Senate Opens Debate On Gun Control Legislation
Four months after the Sandy Hook shooting massacre in Newtown, Conn., lawmakers are ready to move forward with a gun control measure. Earlier today the Senate opened debates over whether or not to vote on the adjusting gun laws, bringing the legislation one step closer to approval
From NBC News:
A new gun control law cleared a major Senate hurdle Thursday, with 16 Republicans voting with most of the chamber's Democrats to begin the process of moving one of President Barack Obama's top domestic initiatives through a long, legislative slog.
Senators voted 68 to 31, with a handful of Republicans joining most Democrats, on a procedural measure to begin consideration of a proposed gun law that would expand background checks for gun sales, and strengthen mental health and school safety programs.
The vote is just the opening step, though, of a debate that could stretch out for weeks and encounter any number of obstacles – namely, the Republican-controlled House of Representatives – before reaching Obama's desk.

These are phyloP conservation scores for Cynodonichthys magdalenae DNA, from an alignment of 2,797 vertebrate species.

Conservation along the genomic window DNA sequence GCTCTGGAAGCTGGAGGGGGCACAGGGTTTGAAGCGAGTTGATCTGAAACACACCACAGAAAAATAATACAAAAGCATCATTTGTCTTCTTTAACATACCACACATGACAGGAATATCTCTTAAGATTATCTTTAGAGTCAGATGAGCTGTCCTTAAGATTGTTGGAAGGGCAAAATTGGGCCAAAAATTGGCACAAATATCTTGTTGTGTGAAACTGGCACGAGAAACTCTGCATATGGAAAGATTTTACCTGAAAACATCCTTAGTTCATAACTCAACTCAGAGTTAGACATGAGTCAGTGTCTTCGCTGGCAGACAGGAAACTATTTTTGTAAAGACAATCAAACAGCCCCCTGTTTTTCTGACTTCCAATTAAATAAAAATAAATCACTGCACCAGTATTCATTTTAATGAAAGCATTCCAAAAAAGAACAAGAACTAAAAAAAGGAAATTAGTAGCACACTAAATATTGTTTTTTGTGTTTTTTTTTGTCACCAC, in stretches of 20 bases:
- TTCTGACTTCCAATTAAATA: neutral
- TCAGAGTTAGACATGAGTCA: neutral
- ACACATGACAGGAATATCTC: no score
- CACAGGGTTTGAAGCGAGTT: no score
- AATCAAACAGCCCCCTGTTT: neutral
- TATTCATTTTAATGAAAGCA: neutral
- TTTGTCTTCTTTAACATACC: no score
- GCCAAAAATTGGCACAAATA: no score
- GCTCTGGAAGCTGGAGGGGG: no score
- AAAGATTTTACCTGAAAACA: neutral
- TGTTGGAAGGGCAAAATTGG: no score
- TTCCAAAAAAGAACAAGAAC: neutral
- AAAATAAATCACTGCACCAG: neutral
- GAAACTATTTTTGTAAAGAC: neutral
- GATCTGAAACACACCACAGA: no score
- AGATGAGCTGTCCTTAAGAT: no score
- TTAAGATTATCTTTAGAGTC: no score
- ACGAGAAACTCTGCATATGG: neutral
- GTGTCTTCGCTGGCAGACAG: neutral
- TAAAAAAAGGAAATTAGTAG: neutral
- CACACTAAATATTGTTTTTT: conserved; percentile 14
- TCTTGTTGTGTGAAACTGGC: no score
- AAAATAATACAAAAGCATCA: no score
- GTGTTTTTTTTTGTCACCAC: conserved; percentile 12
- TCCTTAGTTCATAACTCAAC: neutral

Several Senate Republicans threatened to sabotage the legislation, and were forthcoming with their plan to invoke a 30-hour hold period before the Senate can even look at the amendment.
Despite bi-partisan clashes over the issue, Republican Senator Pat Tommey is optimistic that his political peers can reach middle ground. "I think we'll get it together," he said.
Toomey and Democrat Joe Manchin, teamed up to spearhead the deal, which attempts to not only protect innocent victims from gun violence, but keep firearms out of the hands of the mentally ill.
The main conservative argument is based around 2nd Amendment rights."This bill is a clear overreach that will predominantly punish and harass our neighbors, friends, and family," noted Senate Minority Leader Mitch McConnell.
Among those sharing in McConnell's views are members of the National Rifle Association. In a statement released yesterday the NRA said it was "unequivocally opposed" to changing gun laws.
The Obama administration further raised its voice on gun control following the Newtown massacre in which more than 20 children were killed by gunman, Adam Lanza.
Photo: Chip Somodevilla